When it comes to health, action is key. But maintaining health and wellness isn’t just about reacting when things go wrong. People need to take concrete steps every day to build the foundation for a healthy life.
When asked for their opinions on the most important proactive health strategies, area physicians offered specific tips, some of which overlapped and are familiar medical refrains. Yet physicians continue to emphasize the importance of these healthy living fundamentals because many people still disregard the advice or have trouble succeeding at creating new, healthier habits.
For instance, the most important health strategy every expert queried for this article identified is smoking cessation. America is making progress on this front. The U.S. Centers for Disease Control and Prevention report that “since 2002, the number of former U.S. smokers has exceeded the number of current smokers.”
“Not only will (smoking cessation) save you thousands of dollars a year, but it can save your life,” emphasizes Dr. Keya Hindia, a physician with Mercy Clinic Internal Medicine. “Smoking is linked with an increased risk of cancers, heart problems, lung problems—even skin problems. With the new year here, make a pact with friends or family members to quit smoking by setting a ‘quit date.’ If you need help, there are many resources in the area.” Hindia is referring to the many smoking cessation support groups and programs offered through area hospitals. Primary-care physicians can help smokers identify these resources and plan to quit with the aid of medications, if needed.
Being smoke-free and breathing better as a result makes the next proactive health strategy easier: regular exercise. “The American Heart Association recommends at least 30 minutes of aerobic exercise five days a week. If you are not already exercising, start! Begin with at least 10 minutes,five days a week, then work your way up,” advises Dr. Sonia Chacko, a SLUCare physician specializing in internal medicine.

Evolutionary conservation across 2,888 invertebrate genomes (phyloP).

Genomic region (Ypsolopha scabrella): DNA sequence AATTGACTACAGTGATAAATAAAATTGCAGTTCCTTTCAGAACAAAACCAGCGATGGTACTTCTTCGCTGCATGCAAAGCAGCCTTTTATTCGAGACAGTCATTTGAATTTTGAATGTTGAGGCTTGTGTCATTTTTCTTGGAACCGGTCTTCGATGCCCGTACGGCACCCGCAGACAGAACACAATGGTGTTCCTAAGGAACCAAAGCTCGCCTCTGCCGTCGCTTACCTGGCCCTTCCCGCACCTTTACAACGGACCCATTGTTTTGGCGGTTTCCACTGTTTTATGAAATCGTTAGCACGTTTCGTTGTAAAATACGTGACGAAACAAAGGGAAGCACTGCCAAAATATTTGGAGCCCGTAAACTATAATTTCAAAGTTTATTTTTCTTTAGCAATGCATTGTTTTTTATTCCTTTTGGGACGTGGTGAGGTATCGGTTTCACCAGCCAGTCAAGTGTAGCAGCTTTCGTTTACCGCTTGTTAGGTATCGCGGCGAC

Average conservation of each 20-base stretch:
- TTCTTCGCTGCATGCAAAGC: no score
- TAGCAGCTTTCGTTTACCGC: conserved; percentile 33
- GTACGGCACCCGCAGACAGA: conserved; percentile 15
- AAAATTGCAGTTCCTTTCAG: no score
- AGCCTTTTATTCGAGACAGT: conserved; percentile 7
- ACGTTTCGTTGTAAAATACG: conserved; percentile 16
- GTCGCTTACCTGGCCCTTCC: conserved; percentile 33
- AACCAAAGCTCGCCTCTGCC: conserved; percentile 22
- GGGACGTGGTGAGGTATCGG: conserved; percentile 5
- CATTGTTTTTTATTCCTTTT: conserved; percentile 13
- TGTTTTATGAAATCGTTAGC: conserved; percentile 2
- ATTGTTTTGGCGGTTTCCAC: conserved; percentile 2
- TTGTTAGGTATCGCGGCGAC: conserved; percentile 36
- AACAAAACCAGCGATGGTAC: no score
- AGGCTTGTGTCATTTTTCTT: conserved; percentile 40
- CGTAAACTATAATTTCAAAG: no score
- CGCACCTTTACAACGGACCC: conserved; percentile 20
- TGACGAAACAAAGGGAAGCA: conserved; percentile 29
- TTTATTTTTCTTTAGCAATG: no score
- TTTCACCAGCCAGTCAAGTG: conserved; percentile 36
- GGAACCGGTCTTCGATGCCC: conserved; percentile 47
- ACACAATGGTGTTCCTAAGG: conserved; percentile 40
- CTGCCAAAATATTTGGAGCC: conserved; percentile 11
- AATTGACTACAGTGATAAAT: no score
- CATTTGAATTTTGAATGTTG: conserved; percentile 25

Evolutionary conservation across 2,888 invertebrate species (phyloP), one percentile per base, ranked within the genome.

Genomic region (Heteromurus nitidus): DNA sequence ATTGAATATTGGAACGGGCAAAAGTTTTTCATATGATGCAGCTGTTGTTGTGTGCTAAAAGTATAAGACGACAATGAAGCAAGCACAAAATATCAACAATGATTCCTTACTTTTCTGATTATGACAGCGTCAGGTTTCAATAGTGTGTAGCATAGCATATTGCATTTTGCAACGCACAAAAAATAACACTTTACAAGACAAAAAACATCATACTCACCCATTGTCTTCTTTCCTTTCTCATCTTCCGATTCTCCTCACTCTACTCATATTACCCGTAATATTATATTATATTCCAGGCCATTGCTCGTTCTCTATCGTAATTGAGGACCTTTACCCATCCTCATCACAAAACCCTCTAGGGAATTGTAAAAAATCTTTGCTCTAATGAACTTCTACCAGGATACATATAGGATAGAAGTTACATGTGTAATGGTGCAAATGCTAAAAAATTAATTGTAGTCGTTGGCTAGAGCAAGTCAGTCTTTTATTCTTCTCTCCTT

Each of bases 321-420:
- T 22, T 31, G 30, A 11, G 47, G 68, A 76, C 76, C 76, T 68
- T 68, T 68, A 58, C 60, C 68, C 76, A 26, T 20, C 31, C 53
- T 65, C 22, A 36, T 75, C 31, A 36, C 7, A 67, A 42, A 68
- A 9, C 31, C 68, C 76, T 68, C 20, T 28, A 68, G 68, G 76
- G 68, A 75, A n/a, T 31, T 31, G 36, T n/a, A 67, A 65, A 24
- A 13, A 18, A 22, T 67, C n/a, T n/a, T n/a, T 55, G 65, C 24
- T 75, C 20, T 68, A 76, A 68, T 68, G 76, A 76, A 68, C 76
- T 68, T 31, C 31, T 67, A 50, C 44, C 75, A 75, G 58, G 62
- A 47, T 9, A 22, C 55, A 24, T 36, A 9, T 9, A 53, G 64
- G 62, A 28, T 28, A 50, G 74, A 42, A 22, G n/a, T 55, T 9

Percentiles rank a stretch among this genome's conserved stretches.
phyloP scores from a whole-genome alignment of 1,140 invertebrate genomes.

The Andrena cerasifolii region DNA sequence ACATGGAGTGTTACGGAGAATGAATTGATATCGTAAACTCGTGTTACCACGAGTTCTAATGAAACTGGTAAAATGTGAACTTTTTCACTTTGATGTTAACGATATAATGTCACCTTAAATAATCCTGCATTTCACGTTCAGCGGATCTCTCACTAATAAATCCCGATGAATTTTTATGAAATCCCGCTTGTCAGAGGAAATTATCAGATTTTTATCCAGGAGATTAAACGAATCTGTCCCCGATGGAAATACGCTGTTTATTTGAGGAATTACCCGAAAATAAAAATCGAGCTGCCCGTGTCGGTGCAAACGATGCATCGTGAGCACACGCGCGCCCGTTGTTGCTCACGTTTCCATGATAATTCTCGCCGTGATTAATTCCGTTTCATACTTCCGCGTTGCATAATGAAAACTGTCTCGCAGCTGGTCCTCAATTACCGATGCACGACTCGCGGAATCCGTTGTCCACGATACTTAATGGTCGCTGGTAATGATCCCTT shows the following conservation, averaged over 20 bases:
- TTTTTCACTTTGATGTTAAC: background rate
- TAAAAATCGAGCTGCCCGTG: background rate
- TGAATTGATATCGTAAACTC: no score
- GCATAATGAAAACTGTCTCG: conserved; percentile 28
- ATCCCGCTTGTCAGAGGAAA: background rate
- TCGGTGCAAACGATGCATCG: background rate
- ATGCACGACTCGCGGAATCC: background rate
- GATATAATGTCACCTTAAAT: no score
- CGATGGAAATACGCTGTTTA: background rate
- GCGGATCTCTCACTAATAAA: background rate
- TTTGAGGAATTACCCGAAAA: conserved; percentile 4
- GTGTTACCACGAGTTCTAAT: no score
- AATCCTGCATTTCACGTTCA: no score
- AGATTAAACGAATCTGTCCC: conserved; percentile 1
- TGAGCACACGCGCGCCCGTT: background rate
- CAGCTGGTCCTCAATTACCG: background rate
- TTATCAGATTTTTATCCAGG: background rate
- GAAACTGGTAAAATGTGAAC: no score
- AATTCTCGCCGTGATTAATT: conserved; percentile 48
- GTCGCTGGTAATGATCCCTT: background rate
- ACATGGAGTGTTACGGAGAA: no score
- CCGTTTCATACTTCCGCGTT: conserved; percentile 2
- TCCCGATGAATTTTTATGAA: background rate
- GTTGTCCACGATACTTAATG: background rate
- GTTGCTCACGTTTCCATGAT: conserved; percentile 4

Dr. James Loomis, a physician specializing in internal medicine at St. Luke’s Hospital, adds that both cardiovascular exercise on most days and strength training a couple of times per week combine to create the most complete range of benefits. They include lower blood pressure, healthy weight maintenance, diabetes prevention, lower cholesterol, lower risk of cardiovascular disease and some cancers, stronger bones and improved mood. Who wouldn’t want all that?
You can probably guess what the third most commonly mentioned health strategy is: eating a healthy diet. “Obesity-related complications are a leading killer of Americans. Eating well-balanced meals with limited trans-fats, saturated fats and cholesterol, and including fruits and vegetables, can decrease your risk of developing heart disease, diabetes, bone or joint diseases, and even some cancers,” Hindia says. “Keep in mind, if you are on certain medications, then ask your doctor to make sure there aren’t interactions between these and otherwise ‘healthy’ foods.”
Physicians also agreed that getting an annual physical exam, having the health screenings recommended by your doctor and getting adequate sleep also are important to long-term health.
And don’t tackle everything at once, or you could end up overwhelmed and defeated. “Developing a healthy lifestyle is a process and doesn’t happen overnight, so be patient,” Loomis says. Talk to your physician and come up with a plan based on your health needs and priorities. As Loomis concludes, “Understanding what choices you make and why you make them can help you make better ones.”